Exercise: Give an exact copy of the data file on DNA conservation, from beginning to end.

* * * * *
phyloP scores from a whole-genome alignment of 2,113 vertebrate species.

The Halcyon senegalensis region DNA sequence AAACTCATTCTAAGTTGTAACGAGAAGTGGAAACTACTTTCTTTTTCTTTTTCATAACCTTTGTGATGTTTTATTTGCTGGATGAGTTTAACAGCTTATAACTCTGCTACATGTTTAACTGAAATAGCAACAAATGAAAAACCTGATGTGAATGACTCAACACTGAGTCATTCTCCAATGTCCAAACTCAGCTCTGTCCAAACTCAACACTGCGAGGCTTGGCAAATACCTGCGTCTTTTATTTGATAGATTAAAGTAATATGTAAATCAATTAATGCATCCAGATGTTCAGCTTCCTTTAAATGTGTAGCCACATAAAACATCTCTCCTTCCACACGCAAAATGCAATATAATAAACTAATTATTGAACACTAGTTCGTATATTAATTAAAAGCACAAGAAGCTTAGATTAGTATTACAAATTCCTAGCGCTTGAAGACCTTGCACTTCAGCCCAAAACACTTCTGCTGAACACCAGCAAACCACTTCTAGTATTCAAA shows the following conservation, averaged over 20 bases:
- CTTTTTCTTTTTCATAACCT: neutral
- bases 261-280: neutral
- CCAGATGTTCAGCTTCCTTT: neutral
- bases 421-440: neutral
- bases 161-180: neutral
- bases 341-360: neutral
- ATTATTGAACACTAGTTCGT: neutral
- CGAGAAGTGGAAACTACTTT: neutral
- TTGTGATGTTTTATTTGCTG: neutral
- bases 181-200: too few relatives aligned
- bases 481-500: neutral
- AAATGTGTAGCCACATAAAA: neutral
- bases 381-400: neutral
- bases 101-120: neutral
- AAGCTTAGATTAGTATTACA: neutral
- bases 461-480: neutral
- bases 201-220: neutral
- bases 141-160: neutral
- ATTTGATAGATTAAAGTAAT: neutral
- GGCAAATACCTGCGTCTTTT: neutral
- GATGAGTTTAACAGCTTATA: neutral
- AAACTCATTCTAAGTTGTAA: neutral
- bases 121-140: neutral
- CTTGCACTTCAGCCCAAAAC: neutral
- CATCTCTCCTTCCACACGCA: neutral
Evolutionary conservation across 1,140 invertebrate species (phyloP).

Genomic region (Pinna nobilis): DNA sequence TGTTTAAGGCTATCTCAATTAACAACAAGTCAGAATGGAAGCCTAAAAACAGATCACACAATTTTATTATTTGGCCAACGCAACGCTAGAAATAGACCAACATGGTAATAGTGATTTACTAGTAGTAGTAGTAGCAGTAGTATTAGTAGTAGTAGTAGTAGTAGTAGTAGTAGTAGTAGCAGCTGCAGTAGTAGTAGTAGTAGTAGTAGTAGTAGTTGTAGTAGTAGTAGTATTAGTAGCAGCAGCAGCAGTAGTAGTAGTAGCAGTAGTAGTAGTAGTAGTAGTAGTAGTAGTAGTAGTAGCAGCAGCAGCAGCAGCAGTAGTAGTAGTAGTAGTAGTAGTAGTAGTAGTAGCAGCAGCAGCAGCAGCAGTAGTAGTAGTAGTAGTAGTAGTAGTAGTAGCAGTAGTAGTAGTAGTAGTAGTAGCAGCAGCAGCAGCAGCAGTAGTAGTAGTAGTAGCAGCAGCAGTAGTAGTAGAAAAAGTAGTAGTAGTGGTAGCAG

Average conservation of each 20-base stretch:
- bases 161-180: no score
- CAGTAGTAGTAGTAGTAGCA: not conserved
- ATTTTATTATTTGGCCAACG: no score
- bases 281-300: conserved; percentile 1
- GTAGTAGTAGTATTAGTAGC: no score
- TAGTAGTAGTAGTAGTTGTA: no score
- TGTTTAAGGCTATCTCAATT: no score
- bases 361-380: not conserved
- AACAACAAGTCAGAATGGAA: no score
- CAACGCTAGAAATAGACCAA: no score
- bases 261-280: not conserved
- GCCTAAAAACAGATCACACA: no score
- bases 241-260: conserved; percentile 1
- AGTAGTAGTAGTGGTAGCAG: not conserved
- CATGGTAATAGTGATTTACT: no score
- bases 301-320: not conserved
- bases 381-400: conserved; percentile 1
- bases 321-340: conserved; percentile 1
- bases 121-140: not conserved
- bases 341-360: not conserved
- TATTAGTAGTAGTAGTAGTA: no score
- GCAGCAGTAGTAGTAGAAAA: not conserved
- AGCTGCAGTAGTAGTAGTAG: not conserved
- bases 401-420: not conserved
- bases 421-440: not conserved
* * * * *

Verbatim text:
phyloP scores from a whole-genome alignment of 2,113 vertebrate species.

The Halcyon senegalensis region DNA sequence AAACTCATTCTAAGTTGTAACGAGAAGTGGAAACTACTTTCTTTTTCTTTTTCATAACCTTTGTGATGTTTTATTTGCTGGATGAGTTTAACAGCTTATAACTCTGCTACATGTTTAACTGAAATAGCAACAAATGAAAAACCTGATGTGAATGACTCAACACTGAGTCATTCTCCAATGTCCAAACTCAGCTCTGTCCAAACTCAACACTGCGAGGCTTGGCAAATACCTGCGTCTTTTATTTGATAGATTAAAGTAATATGTAAATCAATTAATGCATCCAGATGTTCAGCTTCCTTTAAATGTGTAGCCACATAAAACATCTCTCCTTCCACACGCAAAATGCAATATAATAAACTAATTATTGAACACTAGTTCGTATATTAATTAAAAGCACAAGAAGCTTAGATTAGTATTACAAATTCCTAGCGCTTGAAGACCTTGCACTTCAGCCCAAAACACTTCTGCTGAACACCAGCAAACCACTTCTAGTATTCAAA shows the following conservation, averaged over 20 bases:
- CTTTTTCTTTTTCATAACCT: neutral
- bases 261-280: neutral
- CCAGATGTTCAGCTTCCTTT: neutral
- bases 421-440: neutral
- bases 161-180: neutral
- bases 341-360: neutral
- ATTATTGAACACTAGTTCGT: neutral
- CGAGAAGTGGAAACTACTTT: neutral
- TTGTGATGTTTTATTTGCTG: neutral
- bases 181-200: too few relatives aligned
- bases 481-500: neutral
- AAATGTGTAGCCACATAAAA: neutral
- bases 381-400: neutral
- bases 101-120: neutral
- AAGCTTAGATTAGTATTACA: neutral
- bases 461-480: neutral
- bases 201-220: neutral
- bases 141-160: neutral
- ATTTGATAGATTAAAGTAAT: neutral
- GGCAAATACCTGCGTCTTTT: neutral
- GATGAGTTTAACAGCTTATA: neutral
- AAACTCATTCTAAGTTGTAA: neutral
- bases 121-140: neutral
- CTTGCACTTCAGCCCAAAAC: neutral
- CATCTCTCCTTCCACACGCA: neutral
Evolutionary conservation across 1,140 invertebrate species (phyloP).

Genomic region (Pinna nobilis): DNA sequence TGTTTAAGGCTATCTCAATTAACAACAAGTCAGAATGGAAGCCTAAAAACAGATCACACAATTTTATTATTTGGCCAACGCAACGCTAGAAATAGACCAACATGGTAATAGTGATTTACTAGTAGTAGTAGTAGCAGTAGTATTAGTAGTAGTAGTAGTAGTAGTAGTAGTAGTAGTAGCAGCTGCAGTAGTAGTAGTAGTAGTAGTAGTAGTAGTTGTAGTAGTAGTAGTATTAGTAGCAGCAGCAGCAGTAGTAGTAGTAGCAGTAGTAGTAGTAGTAGTAGTAGTAGTAGTAGTAGTAGCAGCAGCAGCAGCAGCAGTAGTAGTAGTAGTAGTAGTAGTAGTAGTAGTAGCAGCAGCAGCAGCAGCAGTAGTAGTAGTAGTAGTAGTAGTAGTAGTAGCAGTAGTAGTAGTAGTAGTAGTAGCAGCAGCAGCAGCAGCAGTAGTAGTAGTAGTAGCAGCAGCAGTAGTAGTAGAAAAAGTAGTAGTAGTGGTAGCAG

Average conservation of each 20-base stretch:
- bases 161-180: no score
- CAGTAGTAGTAGTAGTAGCA: not conserved
- ATTTTATTATTTGGCCAACG: no score
- bases 281-300: conserved; percentile 1
- GTAGTAGTAGTATTAGTAGC: no score
- TAGTAGTAGTAGTAGTTGTA: no score
- TGTTTAAGGCTATCTCAATT: no score
- bases 361-380: not conserved
- AACAACAAGTCAGAATGGAA: no score
- CAACGCTAGAAATAGACCAA: no score
- bases 261-280: not conserved
- GCCTAAAAACAGATCACACA: no score
- bases 241-260: conserved; percentile 1
- AGTAGTAGTAGTGGTAGCAG: not conserved
- CATGGTAATAGTGATTTACT: no score
- bases 301-320: not conserved
- bases 381-400: conserved; percentile 1
- bases 321-340: conserved; percentile 1
- bases 121-140: not conserved
- bases 341-360: not conserved
- TATTAGTAGTAGTAGTAGTA: no score
- GCAGCAGTAGTAGTAGAAAA: not conserved
- AGCTGCAGTAGTAGTAGTAG: not conserved
- bases 401-420: not conserved
- bases 421-440: not conserved